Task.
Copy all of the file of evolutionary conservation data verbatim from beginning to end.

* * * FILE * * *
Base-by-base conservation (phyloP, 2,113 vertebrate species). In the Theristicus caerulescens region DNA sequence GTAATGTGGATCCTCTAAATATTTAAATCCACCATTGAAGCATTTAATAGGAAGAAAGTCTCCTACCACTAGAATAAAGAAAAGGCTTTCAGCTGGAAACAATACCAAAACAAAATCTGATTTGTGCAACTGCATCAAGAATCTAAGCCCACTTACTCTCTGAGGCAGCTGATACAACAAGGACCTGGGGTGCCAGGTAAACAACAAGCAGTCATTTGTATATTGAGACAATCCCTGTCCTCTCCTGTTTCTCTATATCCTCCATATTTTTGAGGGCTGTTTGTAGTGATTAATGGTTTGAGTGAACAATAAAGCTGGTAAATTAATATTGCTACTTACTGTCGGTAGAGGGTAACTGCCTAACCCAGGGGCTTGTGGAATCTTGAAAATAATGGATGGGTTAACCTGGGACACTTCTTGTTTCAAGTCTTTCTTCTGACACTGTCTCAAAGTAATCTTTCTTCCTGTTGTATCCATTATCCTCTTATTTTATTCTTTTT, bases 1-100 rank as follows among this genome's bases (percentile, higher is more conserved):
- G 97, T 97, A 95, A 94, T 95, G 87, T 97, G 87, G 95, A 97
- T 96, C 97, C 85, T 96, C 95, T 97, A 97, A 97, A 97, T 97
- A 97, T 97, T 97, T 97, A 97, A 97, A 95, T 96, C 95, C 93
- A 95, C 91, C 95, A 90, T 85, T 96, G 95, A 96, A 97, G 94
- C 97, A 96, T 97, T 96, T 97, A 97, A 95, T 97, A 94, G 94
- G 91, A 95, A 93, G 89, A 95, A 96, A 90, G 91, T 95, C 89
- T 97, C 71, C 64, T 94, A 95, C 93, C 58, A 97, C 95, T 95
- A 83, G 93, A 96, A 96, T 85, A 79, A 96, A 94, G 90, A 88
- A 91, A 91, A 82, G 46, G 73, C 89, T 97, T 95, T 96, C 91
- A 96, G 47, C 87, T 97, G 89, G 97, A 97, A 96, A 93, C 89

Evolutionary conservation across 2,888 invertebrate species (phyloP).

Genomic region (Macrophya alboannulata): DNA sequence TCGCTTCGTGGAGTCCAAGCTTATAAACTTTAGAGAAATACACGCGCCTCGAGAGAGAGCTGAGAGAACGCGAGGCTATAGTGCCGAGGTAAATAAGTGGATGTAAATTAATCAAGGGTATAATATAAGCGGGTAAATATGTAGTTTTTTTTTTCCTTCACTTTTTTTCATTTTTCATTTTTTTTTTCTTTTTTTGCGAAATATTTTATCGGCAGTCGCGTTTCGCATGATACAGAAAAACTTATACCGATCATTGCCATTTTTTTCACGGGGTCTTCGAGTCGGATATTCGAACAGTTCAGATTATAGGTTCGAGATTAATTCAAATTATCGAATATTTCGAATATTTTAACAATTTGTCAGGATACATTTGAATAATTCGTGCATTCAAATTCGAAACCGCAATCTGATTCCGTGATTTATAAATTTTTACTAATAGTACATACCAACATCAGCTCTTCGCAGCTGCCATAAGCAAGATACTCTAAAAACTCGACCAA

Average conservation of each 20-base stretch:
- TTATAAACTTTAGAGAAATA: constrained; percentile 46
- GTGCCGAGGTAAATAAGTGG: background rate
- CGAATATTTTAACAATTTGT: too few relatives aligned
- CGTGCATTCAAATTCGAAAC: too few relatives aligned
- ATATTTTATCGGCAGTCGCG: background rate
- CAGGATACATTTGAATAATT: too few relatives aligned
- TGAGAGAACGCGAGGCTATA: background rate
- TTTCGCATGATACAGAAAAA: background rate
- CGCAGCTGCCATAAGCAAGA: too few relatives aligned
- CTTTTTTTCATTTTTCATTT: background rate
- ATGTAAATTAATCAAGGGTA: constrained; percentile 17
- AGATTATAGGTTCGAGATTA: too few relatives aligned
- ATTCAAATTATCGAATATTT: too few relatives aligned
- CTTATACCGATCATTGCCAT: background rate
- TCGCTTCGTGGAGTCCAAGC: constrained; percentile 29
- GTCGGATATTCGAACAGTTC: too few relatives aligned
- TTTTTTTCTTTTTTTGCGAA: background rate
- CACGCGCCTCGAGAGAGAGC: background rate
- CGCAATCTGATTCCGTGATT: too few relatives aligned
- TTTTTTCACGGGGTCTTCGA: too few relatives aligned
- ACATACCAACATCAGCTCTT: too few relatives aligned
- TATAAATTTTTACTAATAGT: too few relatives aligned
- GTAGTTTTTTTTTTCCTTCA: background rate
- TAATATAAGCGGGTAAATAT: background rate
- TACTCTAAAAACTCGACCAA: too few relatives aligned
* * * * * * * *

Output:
Base-by-base conservation (phyloP, 2,113 vertebrate species). In the Theristicus caerulescens region DNA sequence GTAATGTGGATCCTCTAAATATTTAAATCCACCATTGAAGCATTTAATAGGAAGAAAGTCTCCTACCACTAGAATAAAGAAAAGGCTTTCAGCTGGAAACAATACCAAAACAAAATCTGATTTGTGCAACTGCATCAAGAATCTAAGCCCACTTACTCTCTGAGGCAGCTGATACAACAAGGACCTGGGGTGCCAGGTAAACAACAAGCAGTCATTTGTATATTGAGACAATCCCTGTCCTCTCCTGTTTCTCTATATCCTCCATATTTTTGAGGGCTGTTTGTAGTGATTAATGGTTTGAGTGAACAATAAAGCTGGTAAATTAATATTGCTACTTACTGTCGGTAGAGGGTAACTGCCTAACCCAGGGGCTTGTGGAATCTTGAAAATAATGGATGGGTTAACCTGGGACACTTCTTGTTTCAAGTCTTTCTTCTGACACTGTCTCAAAGTAATCTTTCTTCCTGTTGTATCCATTATCCTCTTATTTTATTCTTTTT, bases 1-100 rank as follows among this genome's bases (percentile, higher is more conserved):
- G 97, T 97, A 95, A 94, T 95, G 87, T 97, G 87, G 95, A 97
- T 96, C 97, C 85, T 96, C 95, T 97, A 97, A 97, A 97, T 97
- A 97, T 97, T 97, T 97, A 97, A 97, A 95, T 96, C 95, C 93
- A 95, C 91, C 95, A 90, T 85, T 96, G 95, A 96, A 97, G 94
- C 97, A 96, T 97, T 96, T 97, A 97, A 95, T 97, A 94, G 94
- G 91, A 95, A 93, G 89, A 95, A 96, A 90, G 91, T 95, C 89
- T 97, C 71, C 64, T 94, A 95, C 93, C 58, A 97, C 95, T 95
- A 83, G 93, A 96, A 96, T 85, A 79, A 96, A 94, G 90, A 88
- A 91, A 91, A 82, G 46, G 73, C 89, T 97, T 95, T 96, C 91
- A 96, G 47, C 87, T 97, G 89, G 97, A 97, A 96, A 93, C 89

Evolutionary conservation across 2,888 invertebrate species (phyloP).

Genomic region (Macrophya alboannulata): DNA sequence TCGCTTCGTGGAGTCCAAGCTTATAAACTTTAGAGAAATACACGCGCCTCGAGAGAGAGCTGAGAGAACGCGAGGCTATAGTGCCGAGGTAAATAAGTGGATGTAAATTAATCAAGGGTATAATATAAGCGGGTAAATATGTAGTTTTTTTTTTCCTTCACTTTTTTTCATTTTTCATTTTTTTTTTCTTTTTTTGCGAAATATTTTATCGGCAGTCGCGTTTCGCATGATACAGAAAAACTTATACCGATCATTGCCATTTTTTTCACGGGGTCTTCGAGTCGGATATTCGAACAGTTCAGATTATAGGTTCGAGATTAATTCAAATTATCGAATATTTCGAATATTTTAACAATTTGTCAGGATACATTTGAATAATTCGTGCATTCAAATTCGAAACCGCAATCTGATTCCGTGATTTATAAATTTTTACTAATAGTACATACCAACATCAGCTCTTCGCAGCTGCCATAAGCAAGATACTCTAAAAACTCGACCAA

Average conservation of each 20-base stretch:
- TTATAAACTTTAGAGAAATA: constrained; percentile 46
- GTGCCGAGGTAAATAAGTGG: background rate
- CGAATATTTTAACAATTTGT: too few relatives aligned
- CGTGCATTCAAATTCGAAAC: too few relatives aligned
- ATATTTTATCGGCAGTCGCG: background rate
- CAGGATACATTTGAATAATT: too few relatives aligned
- TGAGAGAACGCGAGGCTATA: background rate
- TTTCGCATGATACAGAAAAA: background rate
- CGCAGCTGCCATAAGCAAGA: too few relatives aligned
- CTTTTTTTCATTTTTCATTT: background rate
- ATGTAAATTAATCAAGGGTA: constrained; percentile 17
- AGATTATAGGTTCGAGATTA: too few relatives aligned
- ATTCAAATTATCGAATATTT: too few relatives aligned
- CTTATACCGATCATTGCCAT: background rate
- TCGCTTCGTGGAGTCCAAGC: constrained; percentile 29
- GTCGGATATTCGAACAGTTC: too few relatives aligned
- TTTTTTTCTTTTTTTGCGAA: background rate
- CACGCGCCTCGAGAGAGAGC: background rate
- CGCAATCTGATTCCGTGATT: too few relatives aligned
- TTTTTTCACGGGGTCTTCGA: too few relatives aligned
- ACATACCAACATCAGCTCTT: too few relatives aligned
- TATAAATTTTTACTAATAGT: too few relatives aligned
- GTAGTTTTTTTTTTCCTTCA: background rate
- TAATATAAGCGGGTAAATAT: background rate
- TACTCTAAAAACTCGACCAA: too few relatives aligned